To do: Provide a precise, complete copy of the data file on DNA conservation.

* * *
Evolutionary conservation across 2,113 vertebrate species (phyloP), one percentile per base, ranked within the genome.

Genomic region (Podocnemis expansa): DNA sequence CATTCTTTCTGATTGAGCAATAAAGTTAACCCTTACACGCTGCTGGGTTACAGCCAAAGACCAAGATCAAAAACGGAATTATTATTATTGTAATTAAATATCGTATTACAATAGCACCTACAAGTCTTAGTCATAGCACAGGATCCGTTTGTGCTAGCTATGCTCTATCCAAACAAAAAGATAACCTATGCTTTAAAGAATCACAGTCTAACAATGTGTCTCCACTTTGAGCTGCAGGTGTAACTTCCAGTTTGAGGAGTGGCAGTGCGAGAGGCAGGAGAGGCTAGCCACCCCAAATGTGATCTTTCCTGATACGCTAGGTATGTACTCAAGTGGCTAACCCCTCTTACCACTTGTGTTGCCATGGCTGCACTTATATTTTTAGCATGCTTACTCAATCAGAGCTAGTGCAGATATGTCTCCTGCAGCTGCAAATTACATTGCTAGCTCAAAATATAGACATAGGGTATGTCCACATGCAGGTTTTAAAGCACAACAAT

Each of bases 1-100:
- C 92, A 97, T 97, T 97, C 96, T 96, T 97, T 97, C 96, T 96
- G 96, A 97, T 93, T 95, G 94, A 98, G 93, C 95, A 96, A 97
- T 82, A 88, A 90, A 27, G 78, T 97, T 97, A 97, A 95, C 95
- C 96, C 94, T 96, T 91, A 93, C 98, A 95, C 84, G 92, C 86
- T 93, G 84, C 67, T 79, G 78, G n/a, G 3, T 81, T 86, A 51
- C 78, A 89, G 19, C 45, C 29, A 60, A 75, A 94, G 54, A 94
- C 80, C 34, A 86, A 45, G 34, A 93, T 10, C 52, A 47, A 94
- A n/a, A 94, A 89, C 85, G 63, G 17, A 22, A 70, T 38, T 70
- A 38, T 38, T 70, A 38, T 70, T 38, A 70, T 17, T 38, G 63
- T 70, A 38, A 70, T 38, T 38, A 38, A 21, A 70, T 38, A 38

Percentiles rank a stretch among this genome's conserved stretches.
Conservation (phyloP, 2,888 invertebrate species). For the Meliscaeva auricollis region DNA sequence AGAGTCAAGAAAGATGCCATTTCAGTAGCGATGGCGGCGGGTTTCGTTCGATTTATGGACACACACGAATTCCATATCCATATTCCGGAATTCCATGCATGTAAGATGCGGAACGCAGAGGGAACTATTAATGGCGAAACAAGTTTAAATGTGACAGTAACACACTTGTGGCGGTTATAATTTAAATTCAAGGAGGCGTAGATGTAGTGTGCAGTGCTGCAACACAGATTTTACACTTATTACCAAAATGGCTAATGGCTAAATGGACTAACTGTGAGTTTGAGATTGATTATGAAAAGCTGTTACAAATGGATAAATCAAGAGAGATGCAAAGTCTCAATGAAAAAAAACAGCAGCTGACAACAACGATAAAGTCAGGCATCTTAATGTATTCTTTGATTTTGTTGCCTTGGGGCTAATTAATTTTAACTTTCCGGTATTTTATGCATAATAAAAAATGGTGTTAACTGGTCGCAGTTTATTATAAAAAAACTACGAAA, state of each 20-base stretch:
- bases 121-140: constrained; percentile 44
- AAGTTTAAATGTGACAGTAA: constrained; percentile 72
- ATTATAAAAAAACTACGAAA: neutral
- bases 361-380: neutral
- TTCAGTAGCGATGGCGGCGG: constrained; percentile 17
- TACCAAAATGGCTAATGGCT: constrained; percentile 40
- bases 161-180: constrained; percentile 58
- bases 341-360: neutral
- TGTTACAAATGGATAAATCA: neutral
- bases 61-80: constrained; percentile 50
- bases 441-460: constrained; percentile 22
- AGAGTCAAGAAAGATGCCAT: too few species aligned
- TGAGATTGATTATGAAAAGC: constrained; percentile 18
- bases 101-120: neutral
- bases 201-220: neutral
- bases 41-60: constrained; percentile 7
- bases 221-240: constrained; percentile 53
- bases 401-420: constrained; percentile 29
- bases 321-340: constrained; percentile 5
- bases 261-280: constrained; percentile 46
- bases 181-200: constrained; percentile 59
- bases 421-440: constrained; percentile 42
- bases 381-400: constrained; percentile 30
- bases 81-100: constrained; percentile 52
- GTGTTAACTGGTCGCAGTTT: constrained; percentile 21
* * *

Evolutionary conservation across 2,113 vertebrate species (phyloP), one percentile per base, ranked within the genome.

Genomic region (Podocnemis expansa): DNA sequence CATTCTTTCTGATTGAGCAATAAAGTTAACCCTTACACGCTGCTGGGTTACAGCCAAAGACCAAGATCAAAAACGGAATTATTATTATTGTAATTAAATATCGTATTACAATAGCACCTACAAGTCTTAGTCATAGCACAGGATCCGTTTGTGCTAGCTATGCTCTATCCAAACAAAAAGATAACCTATGCTTTAAAGAATCACAGTCTAACAATGTGTCTCCACTTTGAGCTGCAGGTGTAACTTCCAGTTTGAGGAGTGGCAGTGCGAGAGGCAGGAGAGGCTAGCCACCCCAAATGTGATCTTTCCTGATACGCTAGGTATGTACTCAAGTGGCTAACCCCTCTTACCACTTGTGTTGCCATGGCTGCACTTATATTTTTAGCATGCTTACTCAATCAGAGCTAGTGCAGATATGTCTCCTGCAGCTGCAAATTACATTGCTAGCTCAAAATATAGACATAGGGTATGTCCACATGCAGGTTTTAAAGCACAACAAT

Each of bases 1-100:
- C 92, A 97, T 97, T 97, C 96, T 96, T 97, T 97, C 96, T 96
- G 96, A 97, T 93, T 95, G 94, A 98, G 93, C 95, A 96, A 97
- T 82, A 88, A 90, A 27, G 78, T 97, T 97, A 97, A 95, C 95
- C 96, C 94, T 96, T 91, A 93, C 98, A 95, C 84, G 92, C 86
- T 93, G 84, C 67, T 79, G 78, G n/a, G 3, T 81, T 86, A 51
- C 78, A 89, G 19, C 45, C 29, A 60, A 75, A 94, G 54, A 94
- C 80, C 34, A 86, A 45, G 34, A 93, T 10, C 52, A 47, A 94
- A n/a, A 94, A 89, C 85, G 63, G 17, A 22, A 70, T 38, T 70
- A 38, T 38, T 70, A 38, T 70, T 38, A 70, T 17, T 38, G 63
- T 70, A 38, A 70, T 38, T 38, A 38, A 21, A 70, T 38, A 38

Percentiles rank a stretch among this genome's conserved stretches.
Conservation (phyloP, 2,888 invertebrate species). For the Meliscaeva auricollis region DNA sequence AGAGTCAAGAAAGATGCCATTTCAGTAGCGATGGCGGCGGGTTTCGTTCGATTTATGGACACACACGAATTCCATATCCATATTCCGGAATTCCATGCATGTAAGATGCGGAACGCAGAGGGAACTATTAATGGCGAAACAAGTTTAAATGTGACAGTAACACACTTGTGGCGGTTATAATTTAAATTCAAGGAGGCGTAGATGTAGTGTGCAGTGCTGCAACACAGATTTTACACTTATTACCAAAATGGCTAATGGCTAAATGGACTAACTGTGAGTTTGAGATTGATTATGAAAAGCTGTTACAAATGGATAAATCAAGAGAGATGCAAAGTCTCAATGAAAAAAAACAGCAGCTGACAACAACGATAAAGTCAGGCATCTTAATGTATTCTTTGATTTTGTTGCCTTGGGGCTAATTAATTTTAACTTTCCGGTATTTTATGCATAATAAAAAATGGTGTTAACTGGTCGCAGTTTATTATAAAAAAACTACGAAA, state of each 20-base stretch:
- bases 121-140: constrained; percentile 44
- AAGTTTAAATGTGACAGTAA: constrained; percentile 72
- ATTATAAAAAAACTACGAAA: neutral
- bases 361-380: neutral
- TTCAGTAGCGATGGCGGCGG: constrained; percentile 17
- TACCAAAATGGCTAATGGCT: constrained; percentile 40
- bases 161-180: constrained; percentile 58
- bases 341-360: neutral
- TGTTACAAATGGATAAATCA: neutral
- bases 61-80: constrained; percentile 50
- bases 441-460: constrained; percentile 22
- AGAGTCAAGAAAGATGCCAT: too few species aligned
- TGAGATTGATTATGAAAAGC: constrained; percentile 18
- bases 101-120: neutral
- bases 201-220: neutral
- bases 41-60: constrained; percentile 7
- bases 221-240: constrained; percentile 53
- bases 401-420: constrained; percentile 29
- bases 321-340: constrained; percentile 5
- bases 261-280: constrained; percentile 46
- bases 181-200: constrained; percentile 59
- bases 421-440: constrained; percentile 42
- bases 381-400: constrained; percentile 30
- bases 81-100: constrained; percentile 52
- GTGTTAACTGGTCGCAGTTT: constrained; percentile 21